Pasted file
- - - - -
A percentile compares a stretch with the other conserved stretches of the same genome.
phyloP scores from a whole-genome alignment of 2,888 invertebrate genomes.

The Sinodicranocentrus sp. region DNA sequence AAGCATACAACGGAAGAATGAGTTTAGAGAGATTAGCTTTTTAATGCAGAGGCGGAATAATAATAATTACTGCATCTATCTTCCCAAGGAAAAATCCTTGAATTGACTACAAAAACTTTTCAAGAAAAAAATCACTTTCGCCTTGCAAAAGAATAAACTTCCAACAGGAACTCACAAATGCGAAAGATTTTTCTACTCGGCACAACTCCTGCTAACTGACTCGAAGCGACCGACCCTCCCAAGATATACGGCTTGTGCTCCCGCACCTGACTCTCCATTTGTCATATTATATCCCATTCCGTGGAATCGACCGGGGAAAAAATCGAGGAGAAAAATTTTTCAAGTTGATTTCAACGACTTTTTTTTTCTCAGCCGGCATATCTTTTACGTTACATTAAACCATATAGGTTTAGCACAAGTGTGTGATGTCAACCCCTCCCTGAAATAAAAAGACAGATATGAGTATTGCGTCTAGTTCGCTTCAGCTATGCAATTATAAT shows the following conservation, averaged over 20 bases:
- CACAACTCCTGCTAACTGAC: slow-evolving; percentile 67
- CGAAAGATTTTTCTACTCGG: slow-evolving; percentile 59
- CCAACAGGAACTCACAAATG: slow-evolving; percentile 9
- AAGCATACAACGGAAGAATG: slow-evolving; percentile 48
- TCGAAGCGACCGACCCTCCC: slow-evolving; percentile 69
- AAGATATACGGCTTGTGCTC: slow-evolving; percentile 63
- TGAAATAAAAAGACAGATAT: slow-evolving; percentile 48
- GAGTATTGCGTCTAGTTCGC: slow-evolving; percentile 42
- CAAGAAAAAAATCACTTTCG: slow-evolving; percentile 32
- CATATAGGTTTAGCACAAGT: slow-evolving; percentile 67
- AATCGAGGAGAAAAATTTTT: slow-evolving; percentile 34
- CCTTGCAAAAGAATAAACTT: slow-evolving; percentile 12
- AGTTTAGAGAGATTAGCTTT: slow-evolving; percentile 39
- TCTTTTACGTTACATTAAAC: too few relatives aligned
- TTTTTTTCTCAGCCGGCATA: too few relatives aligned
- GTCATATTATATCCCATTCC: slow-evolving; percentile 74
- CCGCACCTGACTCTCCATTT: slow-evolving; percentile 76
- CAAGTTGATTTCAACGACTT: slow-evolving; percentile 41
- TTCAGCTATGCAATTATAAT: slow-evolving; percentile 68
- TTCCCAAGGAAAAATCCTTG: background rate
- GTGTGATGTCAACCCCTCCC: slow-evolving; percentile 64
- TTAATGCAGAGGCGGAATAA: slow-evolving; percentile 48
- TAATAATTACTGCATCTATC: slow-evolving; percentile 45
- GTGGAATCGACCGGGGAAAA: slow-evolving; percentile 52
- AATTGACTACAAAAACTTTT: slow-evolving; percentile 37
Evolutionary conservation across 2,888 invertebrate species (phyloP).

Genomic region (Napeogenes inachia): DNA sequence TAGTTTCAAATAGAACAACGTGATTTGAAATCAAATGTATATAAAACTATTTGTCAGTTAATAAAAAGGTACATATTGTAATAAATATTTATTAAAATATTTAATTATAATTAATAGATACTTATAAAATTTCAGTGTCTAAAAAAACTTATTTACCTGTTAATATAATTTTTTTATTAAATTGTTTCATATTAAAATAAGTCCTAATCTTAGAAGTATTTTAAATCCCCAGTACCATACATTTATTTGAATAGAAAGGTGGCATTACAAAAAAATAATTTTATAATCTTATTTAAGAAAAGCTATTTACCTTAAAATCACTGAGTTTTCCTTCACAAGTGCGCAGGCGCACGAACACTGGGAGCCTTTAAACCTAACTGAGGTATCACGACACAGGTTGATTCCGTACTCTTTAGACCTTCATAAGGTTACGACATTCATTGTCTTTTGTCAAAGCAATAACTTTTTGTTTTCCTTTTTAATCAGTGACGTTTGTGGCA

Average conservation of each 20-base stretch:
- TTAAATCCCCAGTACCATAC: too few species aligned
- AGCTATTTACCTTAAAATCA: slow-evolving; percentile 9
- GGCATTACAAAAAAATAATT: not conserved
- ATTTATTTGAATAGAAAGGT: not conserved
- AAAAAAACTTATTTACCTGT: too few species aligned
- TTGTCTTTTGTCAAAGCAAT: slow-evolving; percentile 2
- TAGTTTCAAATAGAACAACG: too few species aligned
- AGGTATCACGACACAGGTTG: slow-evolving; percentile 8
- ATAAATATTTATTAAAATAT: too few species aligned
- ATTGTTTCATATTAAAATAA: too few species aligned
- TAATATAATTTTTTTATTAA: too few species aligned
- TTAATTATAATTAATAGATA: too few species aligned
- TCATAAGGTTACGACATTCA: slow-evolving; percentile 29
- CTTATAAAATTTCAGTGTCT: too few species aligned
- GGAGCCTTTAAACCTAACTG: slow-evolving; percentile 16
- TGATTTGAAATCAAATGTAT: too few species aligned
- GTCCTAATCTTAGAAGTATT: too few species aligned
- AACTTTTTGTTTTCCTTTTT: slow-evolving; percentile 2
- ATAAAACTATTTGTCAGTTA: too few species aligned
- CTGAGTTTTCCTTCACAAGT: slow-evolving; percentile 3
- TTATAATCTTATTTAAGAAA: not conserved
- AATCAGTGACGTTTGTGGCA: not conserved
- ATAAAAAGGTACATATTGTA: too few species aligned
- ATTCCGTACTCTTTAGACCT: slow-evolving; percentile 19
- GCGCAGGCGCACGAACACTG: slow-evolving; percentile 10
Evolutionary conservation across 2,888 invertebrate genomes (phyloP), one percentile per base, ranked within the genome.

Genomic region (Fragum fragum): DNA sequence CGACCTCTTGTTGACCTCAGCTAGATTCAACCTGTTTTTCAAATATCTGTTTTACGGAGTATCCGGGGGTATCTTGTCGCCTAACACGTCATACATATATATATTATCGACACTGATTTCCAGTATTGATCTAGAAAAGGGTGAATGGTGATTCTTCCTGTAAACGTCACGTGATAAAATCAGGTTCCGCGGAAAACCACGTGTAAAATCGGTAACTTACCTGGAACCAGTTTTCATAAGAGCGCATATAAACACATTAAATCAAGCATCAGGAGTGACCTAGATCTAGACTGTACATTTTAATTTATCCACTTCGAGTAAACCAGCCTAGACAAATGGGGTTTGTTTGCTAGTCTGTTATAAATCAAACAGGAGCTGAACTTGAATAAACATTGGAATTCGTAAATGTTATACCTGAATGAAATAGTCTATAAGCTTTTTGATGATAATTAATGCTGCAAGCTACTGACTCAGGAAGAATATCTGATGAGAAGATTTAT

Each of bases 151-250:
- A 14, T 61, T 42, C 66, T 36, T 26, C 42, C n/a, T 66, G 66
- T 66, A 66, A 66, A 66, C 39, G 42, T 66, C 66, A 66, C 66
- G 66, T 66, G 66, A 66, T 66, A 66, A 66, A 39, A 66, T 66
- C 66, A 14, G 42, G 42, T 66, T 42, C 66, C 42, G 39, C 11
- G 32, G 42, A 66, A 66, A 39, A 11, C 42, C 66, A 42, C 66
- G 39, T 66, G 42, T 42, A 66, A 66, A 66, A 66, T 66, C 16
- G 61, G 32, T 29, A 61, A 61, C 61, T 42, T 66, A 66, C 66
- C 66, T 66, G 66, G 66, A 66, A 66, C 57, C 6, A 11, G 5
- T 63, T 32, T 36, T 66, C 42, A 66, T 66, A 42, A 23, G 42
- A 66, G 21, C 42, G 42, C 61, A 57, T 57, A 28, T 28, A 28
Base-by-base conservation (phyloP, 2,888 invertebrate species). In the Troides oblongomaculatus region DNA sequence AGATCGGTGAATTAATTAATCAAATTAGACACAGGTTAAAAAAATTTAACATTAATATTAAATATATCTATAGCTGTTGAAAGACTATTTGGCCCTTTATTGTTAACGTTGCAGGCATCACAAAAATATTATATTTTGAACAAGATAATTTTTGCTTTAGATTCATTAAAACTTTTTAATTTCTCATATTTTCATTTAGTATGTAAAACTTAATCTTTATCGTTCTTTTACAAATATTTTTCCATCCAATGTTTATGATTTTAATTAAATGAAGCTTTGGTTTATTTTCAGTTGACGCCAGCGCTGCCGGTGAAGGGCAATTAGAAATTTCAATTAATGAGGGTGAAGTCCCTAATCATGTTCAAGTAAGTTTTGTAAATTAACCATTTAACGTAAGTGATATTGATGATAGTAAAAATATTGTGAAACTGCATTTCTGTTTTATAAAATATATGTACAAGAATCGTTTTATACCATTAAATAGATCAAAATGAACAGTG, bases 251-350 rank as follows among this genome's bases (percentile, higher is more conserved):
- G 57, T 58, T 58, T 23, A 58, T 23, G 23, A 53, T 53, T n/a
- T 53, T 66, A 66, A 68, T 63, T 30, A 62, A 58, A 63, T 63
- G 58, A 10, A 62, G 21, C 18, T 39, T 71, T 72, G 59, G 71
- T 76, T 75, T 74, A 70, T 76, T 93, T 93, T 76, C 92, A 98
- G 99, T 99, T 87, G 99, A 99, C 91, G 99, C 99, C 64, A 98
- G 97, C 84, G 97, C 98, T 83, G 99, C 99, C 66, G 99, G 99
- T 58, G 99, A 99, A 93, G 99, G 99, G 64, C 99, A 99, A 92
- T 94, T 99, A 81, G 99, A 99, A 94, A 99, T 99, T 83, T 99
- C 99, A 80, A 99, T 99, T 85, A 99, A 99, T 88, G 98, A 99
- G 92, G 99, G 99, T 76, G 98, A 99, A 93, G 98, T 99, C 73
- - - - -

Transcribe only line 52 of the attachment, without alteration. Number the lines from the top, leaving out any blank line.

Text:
- TTATAATCTTATTTAAGAAA: not conserved